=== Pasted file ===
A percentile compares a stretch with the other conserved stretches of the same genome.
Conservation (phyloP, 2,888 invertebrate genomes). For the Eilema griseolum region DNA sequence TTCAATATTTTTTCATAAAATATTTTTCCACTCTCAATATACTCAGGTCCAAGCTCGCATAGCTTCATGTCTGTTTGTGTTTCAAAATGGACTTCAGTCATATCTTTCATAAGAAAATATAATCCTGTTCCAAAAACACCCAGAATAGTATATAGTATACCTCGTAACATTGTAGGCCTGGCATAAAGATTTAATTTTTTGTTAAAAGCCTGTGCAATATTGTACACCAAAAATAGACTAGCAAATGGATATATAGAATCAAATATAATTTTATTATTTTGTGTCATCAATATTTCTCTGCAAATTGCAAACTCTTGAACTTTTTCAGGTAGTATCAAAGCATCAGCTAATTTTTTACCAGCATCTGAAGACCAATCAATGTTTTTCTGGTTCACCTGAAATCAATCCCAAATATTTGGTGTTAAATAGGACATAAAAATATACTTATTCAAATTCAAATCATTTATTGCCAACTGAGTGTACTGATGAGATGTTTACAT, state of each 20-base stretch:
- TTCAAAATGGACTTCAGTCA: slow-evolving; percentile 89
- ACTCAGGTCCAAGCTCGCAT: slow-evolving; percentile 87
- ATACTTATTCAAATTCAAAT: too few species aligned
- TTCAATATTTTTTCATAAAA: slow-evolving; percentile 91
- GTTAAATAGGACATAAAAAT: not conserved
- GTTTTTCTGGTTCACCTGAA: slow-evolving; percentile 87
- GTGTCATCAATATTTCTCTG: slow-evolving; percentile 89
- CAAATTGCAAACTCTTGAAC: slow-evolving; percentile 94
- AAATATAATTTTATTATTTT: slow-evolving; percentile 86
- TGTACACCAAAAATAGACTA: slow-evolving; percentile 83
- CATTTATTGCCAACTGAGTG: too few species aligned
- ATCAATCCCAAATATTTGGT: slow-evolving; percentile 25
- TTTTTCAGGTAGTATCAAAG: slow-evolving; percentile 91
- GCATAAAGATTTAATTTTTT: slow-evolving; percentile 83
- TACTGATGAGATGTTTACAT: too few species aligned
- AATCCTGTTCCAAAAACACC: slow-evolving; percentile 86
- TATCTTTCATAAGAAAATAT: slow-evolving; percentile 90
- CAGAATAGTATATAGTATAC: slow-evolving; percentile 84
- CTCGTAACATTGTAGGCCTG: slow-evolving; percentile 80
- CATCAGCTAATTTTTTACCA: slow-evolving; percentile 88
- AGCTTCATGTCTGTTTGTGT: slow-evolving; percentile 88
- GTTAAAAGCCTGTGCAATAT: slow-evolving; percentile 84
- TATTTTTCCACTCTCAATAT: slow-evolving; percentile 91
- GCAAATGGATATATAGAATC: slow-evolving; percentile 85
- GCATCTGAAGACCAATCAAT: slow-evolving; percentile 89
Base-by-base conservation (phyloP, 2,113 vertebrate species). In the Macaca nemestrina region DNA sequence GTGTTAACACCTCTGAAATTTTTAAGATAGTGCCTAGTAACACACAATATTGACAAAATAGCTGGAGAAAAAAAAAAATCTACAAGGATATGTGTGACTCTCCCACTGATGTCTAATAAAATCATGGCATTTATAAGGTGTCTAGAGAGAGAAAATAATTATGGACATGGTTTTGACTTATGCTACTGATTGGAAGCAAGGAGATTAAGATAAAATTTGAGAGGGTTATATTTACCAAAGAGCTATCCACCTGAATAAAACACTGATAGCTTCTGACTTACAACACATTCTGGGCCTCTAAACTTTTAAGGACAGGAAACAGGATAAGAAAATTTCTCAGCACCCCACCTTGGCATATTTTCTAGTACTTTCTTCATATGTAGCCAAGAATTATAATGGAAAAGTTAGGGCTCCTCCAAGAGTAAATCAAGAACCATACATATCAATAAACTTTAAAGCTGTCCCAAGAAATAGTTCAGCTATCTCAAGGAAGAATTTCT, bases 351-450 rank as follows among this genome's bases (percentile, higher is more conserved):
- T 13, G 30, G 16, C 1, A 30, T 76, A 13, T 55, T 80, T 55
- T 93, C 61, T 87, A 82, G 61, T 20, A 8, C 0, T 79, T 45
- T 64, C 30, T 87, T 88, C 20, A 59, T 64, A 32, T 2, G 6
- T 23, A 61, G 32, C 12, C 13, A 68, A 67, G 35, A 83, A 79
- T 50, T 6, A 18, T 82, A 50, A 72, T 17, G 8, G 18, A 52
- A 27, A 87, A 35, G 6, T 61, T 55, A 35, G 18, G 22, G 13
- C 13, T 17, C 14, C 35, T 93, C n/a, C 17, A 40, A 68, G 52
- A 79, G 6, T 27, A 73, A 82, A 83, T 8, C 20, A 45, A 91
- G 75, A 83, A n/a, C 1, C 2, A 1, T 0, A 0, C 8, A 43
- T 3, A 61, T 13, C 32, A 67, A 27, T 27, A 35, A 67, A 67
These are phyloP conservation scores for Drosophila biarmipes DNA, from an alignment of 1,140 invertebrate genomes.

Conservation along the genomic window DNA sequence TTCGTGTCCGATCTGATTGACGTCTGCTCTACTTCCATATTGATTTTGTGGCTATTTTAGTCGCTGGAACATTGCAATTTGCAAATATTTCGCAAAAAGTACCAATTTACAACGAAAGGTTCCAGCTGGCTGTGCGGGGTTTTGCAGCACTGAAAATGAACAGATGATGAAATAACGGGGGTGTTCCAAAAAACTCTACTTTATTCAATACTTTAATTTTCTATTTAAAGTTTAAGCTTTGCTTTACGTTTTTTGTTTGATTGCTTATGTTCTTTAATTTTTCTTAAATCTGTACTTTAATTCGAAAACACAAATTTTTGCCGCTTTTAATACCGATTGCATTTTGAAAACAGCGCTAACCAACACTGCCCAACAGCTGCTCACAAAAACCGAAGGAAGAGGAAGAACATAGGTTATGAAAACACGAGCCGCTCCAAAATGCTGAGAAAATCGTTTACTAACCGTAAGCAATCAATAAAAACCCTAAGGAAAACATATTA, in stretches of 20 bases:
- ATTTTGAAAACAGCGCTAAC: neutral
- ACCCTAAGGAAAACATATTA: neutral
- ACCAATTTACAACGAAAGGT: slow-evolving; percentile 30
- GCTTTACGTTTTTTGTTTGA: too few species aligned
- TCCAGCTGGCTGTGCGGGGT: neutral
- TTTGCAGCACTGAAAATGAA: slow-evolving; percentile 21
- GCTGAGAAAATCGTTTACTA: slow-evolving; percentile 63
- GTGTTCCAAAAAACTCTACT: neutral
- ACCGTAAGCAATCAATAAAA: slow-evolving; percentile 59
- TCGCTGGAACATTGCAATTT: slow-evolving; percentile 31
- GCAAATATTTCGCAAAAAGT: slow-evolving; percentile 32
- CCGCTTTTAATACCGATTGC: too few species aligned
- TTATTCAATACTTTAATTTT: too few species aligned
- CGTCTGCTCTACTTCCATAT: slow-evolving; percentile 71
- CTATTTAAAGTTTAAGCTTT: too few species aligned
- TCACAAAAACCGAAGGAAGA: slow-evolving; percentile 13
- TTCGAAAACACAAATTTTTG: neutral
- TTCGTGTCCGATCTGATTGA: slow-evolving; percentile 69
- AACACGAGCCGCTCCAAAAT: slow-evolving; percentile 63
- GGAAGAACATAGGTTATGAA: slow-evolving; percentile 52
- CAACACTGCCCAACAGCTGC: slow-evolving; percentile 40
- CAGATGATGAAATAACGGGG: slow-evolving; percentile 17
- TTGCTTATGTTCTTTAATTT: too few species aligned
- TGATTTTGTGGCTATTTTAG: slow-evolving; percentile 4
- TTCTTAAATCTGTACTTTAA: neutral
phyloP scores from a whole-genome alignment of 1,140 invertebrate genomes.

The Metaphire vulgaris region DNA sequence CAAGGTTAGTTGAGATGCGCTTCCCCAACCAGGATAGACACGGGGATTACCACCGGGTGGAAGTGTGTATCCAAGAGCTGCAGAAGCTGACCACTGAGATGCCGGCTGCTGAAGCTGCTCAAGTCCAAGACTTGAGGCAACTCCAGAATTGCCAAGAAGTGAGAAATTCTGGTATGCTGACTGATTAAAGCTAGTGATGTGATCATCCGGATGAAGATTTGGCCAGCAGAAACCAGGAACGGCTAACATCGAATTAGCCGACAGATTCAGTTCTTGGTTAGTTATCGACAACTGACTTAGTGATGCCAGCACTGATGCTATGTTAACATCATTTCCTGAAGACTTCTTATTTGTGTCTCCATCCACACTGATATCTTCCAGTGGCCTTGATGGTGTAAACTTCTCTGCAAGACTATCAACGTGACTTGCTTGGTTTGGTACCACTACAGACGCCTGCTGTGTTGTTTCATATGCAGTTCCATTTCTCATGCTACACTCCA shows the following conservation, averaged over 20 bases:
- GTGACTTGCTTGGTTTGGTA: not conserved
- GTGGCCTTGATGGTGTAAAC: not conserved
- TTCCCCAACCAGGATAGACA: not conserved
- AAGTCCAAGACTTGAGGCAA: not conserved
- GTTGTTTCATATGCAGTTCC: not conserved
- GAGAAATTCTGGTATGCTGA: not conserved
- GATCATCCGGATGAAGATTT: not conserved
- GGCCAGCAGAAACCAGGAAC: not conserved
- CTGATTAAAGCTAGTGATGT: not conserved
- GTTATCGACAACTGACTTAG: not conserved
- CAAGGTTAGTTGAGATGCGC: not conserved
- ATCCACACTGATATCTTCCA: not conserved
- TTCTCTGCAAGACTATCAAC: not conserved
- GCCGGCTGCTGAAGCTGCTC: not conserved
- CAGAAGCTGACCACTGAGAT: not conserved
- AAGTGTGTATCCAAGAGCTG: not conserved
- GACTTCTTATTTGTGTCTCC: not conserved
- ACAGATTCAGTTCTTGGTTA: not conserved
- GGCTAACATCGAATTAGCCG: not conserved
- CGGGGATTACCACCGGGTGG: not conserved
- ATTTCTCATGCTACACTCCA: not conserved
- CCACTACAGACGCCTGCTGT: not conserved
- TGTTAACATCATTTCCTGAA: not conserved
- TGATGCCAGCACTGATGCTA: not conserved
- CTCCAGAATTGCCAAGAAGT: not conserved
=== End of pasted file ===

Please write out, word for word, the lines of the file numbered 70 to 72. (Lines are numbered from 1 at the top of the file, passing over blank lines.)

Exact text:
- TTCCCCAACCAGGATAGACA: not conserved
- AAGTCCAAGACTTGAGGCAA: not conserved
- GTTGTTTCATATGCAGTTCC: not conserved